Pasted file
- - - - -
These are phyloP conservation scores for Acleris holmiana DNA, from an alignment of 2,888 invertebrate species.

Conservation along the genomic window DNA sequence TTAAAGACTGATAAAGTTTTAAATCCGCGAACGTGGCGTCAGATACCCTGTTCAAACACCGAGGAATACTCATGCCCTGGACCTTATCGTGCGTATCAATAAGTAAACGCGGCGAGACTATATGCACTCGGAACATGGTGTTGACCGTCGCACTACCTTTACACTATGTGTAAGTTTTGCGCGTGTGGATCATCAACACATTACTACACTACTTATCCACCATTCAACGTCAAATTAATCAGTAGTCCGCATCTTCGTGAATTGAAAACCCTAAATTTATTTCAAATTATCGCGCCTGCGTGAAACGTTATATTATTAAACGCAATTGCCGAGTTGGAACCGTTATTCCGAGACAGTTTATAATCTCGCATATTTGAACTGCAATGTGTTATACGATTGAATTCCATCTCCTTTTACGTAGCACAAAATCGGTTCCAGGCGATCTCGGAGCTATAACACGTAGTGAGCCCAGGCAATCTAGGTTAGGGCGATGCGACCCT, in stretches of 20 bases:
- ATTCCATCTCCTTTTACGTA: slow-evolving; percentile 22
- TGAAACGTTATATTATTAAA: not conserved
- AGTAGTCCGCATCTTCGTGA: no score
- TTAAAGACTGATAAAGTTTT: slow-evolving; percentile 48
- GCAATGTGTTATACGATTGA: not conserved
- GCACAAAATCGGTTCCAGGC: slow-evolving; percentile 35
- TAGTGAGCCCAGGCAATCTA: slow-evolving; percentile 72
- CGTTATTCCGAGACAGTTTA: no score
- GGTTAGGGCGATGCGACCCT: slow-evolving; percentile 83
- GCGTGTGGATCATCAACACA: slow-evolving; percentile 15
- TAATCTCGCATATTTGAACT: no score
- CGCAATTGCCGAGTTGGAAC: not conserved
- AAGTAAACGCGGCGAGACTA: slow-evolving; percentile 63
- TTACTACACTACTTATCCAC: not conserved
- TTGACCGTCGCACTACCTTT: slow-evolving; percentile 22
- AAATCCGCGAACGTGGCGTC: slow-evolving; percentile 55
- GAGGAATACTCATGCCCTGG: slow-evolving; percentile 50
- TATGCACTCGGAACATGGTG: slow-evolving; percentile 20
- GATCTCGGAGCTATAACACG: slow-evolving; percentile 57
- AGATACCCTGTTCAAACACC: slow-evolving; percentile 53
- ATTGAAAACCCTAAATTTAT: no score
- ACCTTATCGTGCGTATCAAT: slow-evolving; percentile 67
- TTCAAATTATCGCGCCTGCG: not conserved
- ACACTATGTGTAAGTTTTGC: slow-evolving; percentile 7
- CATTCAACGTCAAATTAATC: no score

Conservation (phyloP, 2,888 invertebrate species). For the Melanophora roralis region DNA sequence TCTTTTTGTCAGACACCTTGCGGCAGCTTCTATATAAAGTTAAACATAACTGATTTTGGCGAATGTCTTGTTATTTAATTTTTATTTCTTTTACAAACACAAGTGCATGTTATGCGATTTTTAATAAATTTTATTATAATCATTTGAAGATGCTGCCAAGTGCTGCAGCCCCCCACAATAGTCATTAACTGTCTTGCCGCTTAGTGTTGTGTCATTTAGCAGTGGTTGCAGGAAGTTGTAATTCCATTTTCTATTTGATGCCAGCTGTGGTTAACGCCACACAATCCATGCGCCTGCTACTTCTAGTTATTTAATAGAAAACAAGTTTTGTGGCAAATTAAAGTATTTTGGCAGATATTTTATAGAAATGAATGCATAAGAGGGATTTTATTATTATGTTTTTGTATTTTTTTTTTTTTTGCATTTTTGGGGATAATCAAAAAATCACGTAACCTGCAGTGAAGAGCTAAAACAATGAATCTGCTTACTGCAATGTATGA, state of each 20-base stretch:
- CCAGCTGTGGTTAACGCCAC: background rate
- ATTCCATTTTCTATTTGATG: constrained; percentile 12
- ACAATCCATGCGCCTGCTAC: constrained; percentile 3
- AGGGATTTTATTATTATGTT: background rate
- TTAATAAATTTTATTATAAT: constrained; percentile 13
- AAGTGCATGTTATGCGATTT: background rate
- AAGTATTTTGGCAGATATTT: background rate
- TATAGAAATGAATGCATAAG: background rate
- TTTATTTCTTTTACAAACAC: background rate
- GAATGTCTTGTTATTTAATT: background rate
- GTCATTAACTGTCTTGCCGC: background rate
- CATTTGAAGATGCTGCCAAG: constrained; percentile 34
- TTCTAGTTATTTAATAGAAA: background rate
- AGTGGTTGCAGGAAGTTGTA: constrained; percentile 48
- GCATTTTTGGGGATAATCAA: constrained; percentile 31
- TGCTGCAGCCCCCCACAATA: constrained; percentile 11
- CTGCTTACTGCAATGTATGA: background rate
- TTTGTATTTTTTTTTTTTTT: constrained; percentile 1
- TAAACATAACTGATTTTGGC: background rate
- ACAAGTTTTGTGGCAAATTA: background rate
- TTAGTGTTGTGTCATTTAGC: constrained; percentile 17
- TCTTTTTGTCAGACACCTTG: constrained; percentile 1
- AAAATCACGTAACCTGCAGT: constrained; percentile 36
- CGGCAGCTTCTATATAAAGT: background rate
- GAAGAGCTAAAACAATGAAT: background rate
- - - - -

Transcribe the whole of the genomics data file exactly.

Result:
These are phyloP conservation scores for Acleris holmiana DNA, from an alignment of 2,888 invertebrate species.

Conservation along the genomic window DNA sequence TTAAAGACTGATAAAGTTTTAAATCCGCGAACGTGGCGTCAGATACCCTGTTCAAACACCGAGGAATACTCATGCCCTGGACCTTATCGTGCGTATCAATAAGTAAACGCGGCGAGACTATATGCACTCGGAACATGGTGTTGACCGTCGCACTACCTTTACACTATGTGTAAGTTTTGCGCGTGTGGATCATCAACACATTACTACACTACTTATCCACCATTCAACGTCAAATTAATCAGTAGTCCGCATCTTCGTGAATTGAAAACCCTAAATTTATTTCAAATTATCGCGCCTGCGTGAAACGTTATATTATTAAACGCAATTGCCGAGTTGGAACCGTTATTCCGAGACAGTTTATAATCTCGCATATTTGAACTGCAATGTGTTATACGATTGAATTCCATCTCCTTTTACGTAGCACAAAATCGGTTCCAGGCGATCTCGGAGCTATAACACGTAGTGAGCCCAGGCAATCTAGGTTAGGGCGATGCGACCCT, in stretches of 20 bases:
- ATTCCATCTCCTTTTACGTA: slow-evolving; percentile 22
- TGAAACGTTATATTATTAAA: not conserved
- AGTAGTCCGCATCTTCGTGA: no score
- TTAAAGACTGATAAAGTTTT: slow-evolving; percentile 48
- GCAATGTGTTATACGATTGA: not conserved
- GCACAAAATCGGTTCCAGGC: slow-evolving; percentile 35
- TAGTGAGCCCAGGCAATCTA: slow-evolving; percentile 72
- CGTTATTCCGAGACAGTTTA: no score
- GGTTAGGGCGATGCGACCCT: slow-evolving; percentile 83
- GCGTGTGGATCATCAACACA: slow-evolving; percentile 15
- TAATCTCGCATATTTGAACT: no score
- CGCAATTGCCGAGTTGGAAC: not conserved
- AAGTAAACGCGGCGAGACTA: slow-evolving; percentile 63
- TTACTACACTACTTATCCAC: not conserved
- TTGACCGTCGCACTACCTTT: slow-evolving; percentile 22
- AAATCCGCGAACGTGGCGTC: slow-evolving; percentile 55
- GAGGAATACTCATGCCCTGG: slow-evolving; percentile 50
- TATGCACTCGGAACATGGTG: slow-evolving; percentile 20
- GATCTCGGAGCTATAACACG: slow-evolving; percentile 57
- AGATACCCTGTTCAAACACC: slow-evolving; percentile 53
- ATTGAAAACCCTAAATTTAT: no score
- ACCTTATCGTGCGTATCAAT: slow-evolving; percentile 67
- TTCAAATTATCGCGCCTGCG: not conserved
- ACACTATGTGTAAGTTTTGC: slow-evolving; percentile 7
- CATTCAACGTCAAATTAATC: no score

Conservation (phyloP, 2,888 invertebrate species). For the Melanophora roralis region DNA sequence TCTTTTTGTCAGACACCTTGCGGCAGCTTCTATATAAAGTTAAACATAACTGATTTTGGCGAATGTCTTGTTATTTAATTTTTATTTCTTTTACAAACACAAGTGCATGTTATGCGATTTTTAATAAATTTTATTATAATCATTTGAAGATGCTGCCAAGTGCTGCAGCCCCCCACAATAGTCATTAACTGTCTTGCCGCTTAGTGTTGTGTCATTTAGCAGTGGTTGCAGGAAGTTGTAATTCCATTTTCTATTTGATGCCAGCTGTGGTTAACGCCACACAATCCATGCGCCTGCTACTTCTAGTTATTTAATAGAAAACAAGTTTTGTGGCAAATTAAAGTATTTTGGCAGATATTTTATAGAAATGAATGCATAAGAGGGATTTTATTATTATGTTTTTGTATTTTTTTTTTTTTTGCATTTTTGGGGATAATCAAAAAATCACGTAACCTGCAGTGAAGAGCTAAAACAATGAATCTGCTTACTGCAATGTATGA, state of each 20-base stretch:
- CCAGCTGTGGTTAACGCCAC: background rate
- ATTCCATTTTCTATTTGATG: constrained; percentile 12
- ACAATCCATGCGCCTGCTAC: constrained; percentile 3
- AGGGATTTTATTATTATGTT: background rate
- TTAATAAATTTTATTATAAT: constrained; percentile 13
- AAGTGCATGTTATGCGATTT: background rate
- AAGTATTTTGGCAGATATTT: background rate
- TATAGAAATGAATGCATAAG: background rate
- TTTATTTCTTTTACAAACAC: background rate
- GAATGTCTTGTTATTTAATT: background rate
- GTCATTAACTGTCTTGCCGC: background rate
- CATTTGAAGATGCTGCCAAG: constrained; percentile 34
- TTCTAGTTATTTAATAGAAA: background rate
- AGTGGTTGCAGGAAGTTGTA: constrained; percentile 48
- GCATTTTTGGGGATAATCAA: constrained; percentile 31
- TGCTGCAGCCCCCCACAATA: constrained; percentile 11
- CTGCTTACTGCAATGTATGA: background rate
- TTTGTATTTTTTTTTTTTTT: constrained; percentile 1
- TAAACATAACTGATTTTGGC: background rate
- ACAAGTTTTGTGGCAAATTA: background rate
- TTAGTGTTGTGTCATTTAGC: constrained; percentile 17
- TCTTTTTGTCAGACACCTTG: constrained; percentile 1
- AAAATCACGTAACCTGCAGT: constrained; percentile 36
- CGGCAGCTTCTATATAAAGT: background rate
- GAAGAGCTAAAACAATGAAT: background rate